Bridget Flaherty ’21
ACT’s production of The Theory of Relativity showcases the human experience in all of its glory, putting the emotional matter of human nature front and center through individualized stories. Like any good ensemble show, characters and stories that seem to not be connected in any way at the beginning of the musical end up being connected at the end, therefore emphasizing the intersectionality of life. We are nothing without each other, as we are frequently reminded over the course of the production.
Director Nate Tanner ‘22 expertly deals with the challenges and limitations of virtual theatre, using animation and backgrounds to discern between scenes and spaces. The editing is fantastic, so seamless that it looks like a movie. The success of the production is the result of hard work and effort from the entire cast and crew. Furthermore, this production is a testament to the power of the ACT community, as alumni contributed their time and talents to the production. The strength of the connections that these members have fostered to both each other and the community underscores the show’s message about relationships being essential to the human experience.
The cast was brilliant as each member easily captured your attention through the screen. They handled both their solo performances and company numbers with the same amount of fervor and emotion. The characters and performances communicate all aspects of the human experience, from joy to longing to anxiety to loneliness to love and everything else in between. It is equally heartbreaking and heartwarming as it reminds us of the power of storytelling.
The opening and closing numbers are especially powerful, as they bring each character together. Each cast member brings their character’s perspective and story to the numbers, making them two of the most emotional songs in the show. Seeing everybody on screen at once emphasizes the universality of emotions and the human experience, therefore emphasizing the message of interconnectedness. It’s comforting to see that each character shares similar feelings to one another, despite living very different lives. This reminder that we are not alone and that we are more connected than we know is particularly poignant as we’ve lived through a pandemic for more than a year now. We have all felt isolated and lonely at some point during this crisis and have had to find ways to feel connected to each other. The Theory of Relativity mirrors this experience and ultimately conveys a message of hope.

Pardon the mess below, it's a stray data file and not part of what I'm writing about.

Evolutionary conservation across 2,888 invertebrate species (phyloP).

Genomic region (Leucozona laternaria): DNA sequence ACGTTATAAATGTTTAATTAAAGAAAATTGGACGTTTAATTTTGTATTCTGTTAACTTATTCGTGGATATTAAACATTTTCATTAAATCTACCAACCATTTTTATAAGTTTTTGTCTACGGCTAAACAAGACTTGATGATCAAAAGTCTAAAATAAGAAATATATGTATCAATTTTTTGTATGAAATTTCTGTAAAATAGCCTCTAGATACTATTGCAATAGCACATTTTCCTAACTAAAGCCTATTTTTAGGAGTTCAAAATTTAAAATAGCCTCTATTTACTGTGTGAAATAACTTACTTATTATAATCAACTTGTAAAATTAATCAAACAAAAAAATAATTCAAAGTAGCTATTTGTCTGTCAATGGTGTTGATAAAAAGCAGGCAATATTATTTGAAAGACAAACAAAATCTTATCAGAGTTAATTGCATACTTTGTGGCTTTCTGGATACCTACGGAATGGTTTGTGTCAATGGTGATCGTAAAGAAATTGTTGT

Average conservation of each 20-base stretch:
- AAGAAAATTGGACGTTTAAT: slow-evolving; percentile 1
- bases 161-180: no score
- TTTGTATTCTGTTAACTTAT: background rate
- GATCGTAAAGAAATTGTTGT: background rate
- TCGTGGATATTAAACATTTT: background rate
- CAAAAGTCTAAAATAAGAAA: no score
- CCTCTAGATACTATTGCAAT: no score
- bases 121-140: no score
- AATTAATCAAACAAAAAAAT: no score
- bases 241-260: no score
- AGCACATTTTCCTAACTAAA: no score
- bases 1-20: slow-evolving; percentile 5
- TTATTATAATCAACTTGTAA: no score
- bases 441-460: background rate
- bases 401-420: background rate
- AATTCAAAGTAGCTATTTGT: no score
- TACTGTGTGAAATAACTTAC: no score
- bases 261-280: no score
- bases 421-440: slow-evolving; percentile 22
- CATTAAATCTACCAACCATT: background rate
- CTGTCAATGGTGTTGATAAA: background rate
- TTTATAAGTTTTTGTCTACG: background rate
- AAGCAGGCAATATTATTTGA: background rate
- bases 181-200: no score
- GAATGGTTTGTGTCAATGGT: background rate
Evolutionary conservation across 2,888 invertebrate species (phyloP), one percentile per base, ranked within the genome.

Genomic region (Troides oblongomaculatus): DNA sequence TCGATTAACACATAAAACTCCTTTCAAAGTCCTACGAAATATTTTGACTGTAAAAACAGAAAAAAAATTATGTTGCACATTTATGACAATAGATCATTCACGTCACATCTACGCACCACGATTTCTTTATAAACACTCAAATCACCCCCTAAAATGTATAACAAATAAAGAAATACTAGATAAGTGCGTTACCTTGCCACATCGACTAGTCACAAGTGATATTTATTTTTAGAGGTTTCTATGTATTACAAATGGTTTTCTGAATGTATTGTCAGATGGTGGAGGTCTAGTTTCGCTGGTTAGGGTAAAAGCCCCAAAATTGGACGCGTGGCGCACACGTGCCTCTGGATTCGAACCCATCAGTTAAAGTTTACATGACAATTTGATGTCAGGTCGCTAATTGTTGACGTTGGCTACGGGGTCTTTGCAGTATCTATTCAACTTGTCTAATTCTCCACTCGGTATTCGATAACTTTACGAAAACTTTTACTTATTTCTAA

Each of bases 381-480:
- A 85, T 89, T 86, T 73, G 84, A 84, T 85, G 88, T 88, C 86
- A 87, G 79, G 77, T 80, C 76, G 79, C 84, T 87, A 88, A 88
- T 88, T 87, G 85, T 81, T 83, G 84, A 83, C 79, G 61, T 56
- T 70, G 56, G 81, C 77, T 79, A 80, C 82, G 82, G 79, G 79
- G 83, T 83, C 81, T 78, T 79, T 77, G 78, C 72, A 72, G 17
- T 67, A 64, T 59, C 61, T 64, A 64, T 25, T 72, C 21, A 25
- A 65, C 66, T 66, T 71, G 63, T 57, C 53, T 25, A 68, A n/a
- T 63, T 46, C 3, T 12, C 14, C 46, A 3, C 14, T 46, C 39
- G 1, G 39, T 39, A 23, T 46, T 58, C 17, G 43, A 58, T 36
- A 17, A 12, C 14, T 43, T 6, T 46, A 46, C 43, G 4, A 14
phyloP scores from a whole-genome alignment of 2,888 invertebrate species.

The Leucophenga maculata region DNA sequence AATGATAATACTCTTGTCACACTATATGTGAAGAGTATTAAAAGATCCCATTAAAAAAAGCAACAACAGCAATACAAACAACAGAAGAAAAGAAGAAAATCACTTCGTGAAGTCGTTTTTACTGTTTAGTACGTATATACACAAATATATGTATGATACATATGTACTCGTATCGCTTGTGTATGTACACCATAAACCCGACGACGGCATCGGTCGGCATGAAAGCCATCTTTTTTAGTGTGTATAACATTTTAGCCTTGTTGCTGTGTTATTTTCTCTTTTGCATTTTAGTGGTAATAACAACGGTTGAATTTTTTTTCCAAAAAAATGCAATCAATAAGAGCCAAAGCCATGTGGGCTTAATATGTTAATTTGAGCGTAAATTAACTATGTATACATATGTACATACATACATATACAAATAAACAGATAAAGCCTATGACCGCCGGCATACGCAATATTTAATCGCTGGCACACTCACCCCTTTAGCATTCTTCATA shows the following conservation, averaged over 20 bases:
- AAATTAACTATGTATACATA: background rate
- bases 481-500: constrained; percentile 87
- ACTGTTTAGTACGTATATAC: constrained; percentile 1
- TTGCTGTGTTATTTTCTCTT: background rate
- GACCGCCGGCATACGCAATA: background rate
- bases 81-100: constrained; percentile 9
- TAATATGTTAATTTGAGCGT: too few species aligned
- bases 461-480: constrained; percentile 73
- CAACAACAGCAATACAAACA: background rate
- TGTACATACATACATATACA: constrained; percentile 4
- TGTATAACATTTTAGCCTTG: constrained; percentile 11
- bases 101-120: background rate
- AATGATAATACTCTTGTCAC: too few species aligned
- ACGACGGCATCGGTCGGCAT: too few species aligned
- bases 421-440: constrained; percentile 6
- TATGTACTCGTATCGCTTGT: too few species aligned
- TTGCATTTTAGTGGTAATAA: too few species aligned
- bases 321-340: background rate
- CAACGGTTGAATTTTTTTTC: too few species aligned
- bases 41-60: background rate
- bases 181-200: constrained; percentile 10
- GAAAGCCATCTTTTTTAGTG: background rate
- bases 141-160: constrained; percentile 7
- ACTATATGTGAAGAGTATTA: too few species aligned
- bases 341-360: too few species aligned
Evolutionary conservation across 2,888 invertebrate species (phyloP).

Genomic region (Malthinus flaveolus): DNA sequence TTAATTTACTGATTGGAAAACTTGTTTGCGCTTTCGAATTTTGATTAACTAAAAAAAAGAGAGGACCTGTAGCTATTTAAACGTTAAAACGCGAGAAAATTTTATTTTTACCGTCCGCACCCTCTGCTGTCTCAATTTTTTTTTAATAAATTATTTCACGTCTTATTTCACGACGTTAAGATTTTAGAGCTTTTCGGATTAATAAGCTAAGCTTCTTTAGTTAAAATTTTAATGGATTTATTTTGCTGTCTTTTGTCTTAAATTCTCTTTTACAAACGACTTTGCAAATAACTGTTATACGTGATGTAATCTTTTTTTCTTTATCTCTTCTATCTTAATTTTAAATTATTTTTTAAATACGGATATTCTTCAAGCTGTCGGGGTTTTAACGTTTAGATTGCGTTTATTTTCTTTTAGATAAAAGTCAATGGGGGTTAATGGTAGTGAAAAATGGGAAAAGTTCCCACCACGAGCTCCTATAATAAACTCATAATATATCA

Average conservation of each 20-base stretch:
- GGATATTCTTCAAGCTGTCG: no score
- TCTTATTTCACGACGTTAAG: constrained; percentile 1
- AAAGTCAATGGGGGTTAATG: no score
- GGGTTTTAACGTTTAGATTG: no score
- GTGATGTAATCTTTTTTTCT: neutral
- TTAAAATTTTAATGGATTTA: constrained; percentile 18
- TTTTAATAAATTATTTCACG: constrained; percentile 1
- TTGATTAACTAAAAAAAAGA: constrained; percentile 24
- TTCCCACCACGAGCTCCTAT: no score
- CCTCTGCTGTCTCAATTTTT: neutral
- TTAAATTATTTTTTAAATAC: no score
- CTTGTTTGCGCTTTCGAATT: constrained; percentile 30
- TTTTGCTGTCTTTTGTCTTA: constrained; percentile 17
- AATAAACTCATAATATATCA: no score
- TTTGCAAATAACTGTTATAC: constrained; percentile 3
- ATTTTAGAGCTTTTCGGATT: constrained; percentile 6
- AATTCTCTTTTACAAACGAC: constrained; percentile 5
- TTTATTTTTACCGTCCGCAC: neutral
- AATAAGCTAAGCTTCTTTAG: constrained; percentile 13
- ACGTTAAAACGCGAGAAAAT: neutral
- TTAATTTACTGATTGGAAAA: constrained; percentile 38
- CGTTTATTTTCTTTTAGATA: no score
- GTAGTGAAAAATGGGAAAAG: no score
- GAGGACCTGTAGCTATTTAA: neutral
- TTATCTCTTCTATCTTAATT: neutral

Congratulations to all involved for putting on a wonderful performance and making me feel a million different emotions over the course of seventy-five minutes. If you want a show that will make you laugh, cry, sing, and understand Newton’s laws of motion, then the Theory of Relativity is for you.